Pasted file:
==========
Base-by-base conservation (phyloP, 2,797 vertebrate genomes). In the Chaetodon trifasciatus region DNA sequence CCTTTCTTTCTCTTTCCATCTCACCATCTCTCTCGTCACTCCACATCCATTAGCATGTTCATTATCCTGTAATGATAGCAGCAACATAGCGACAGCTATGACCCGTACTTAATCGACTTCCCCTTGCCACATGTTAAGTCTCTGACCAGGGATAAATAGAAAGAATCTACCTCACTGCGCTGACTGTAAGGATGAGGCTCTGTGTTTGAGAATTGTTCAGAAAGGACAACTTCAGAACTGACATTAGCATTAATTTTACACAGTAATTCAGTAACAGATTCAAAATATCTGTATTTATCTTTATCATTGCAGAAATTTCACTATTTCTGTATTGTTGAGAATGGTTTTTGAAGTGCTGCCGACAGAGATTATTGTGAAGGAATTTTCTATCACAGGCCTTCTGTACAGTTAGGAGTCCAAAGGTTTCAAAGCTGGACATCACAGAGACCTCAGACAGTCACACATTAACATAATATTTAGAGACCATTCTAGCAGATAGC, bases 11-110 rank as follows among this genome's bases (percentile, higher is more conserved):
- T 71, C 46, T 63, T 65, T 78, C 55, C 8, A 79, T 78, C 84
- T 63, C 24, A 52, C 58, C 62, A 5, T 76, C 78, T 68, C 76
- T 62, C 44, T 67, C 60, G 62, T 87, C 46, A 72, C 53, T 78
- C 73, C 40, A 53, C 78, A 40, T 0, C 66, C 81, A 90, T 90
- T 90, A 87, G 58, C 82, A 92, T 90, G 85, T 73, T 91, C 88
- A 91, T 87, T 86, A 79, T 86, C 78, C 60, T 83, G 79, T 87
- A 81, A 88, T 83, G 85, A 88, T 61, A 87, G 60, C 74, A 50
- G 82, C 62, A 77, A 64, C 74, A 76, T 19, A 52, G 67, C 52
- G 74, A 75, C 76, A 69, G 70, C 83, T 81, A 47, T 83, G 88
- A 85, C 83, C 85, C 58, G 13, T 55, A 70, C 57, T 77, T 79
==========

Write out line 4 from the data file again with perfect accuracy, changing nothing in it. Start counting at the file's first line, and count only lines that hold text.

- T 62, C 44, T 67, C 60, G 62, T 87, C 46, A 72, C 53, T 78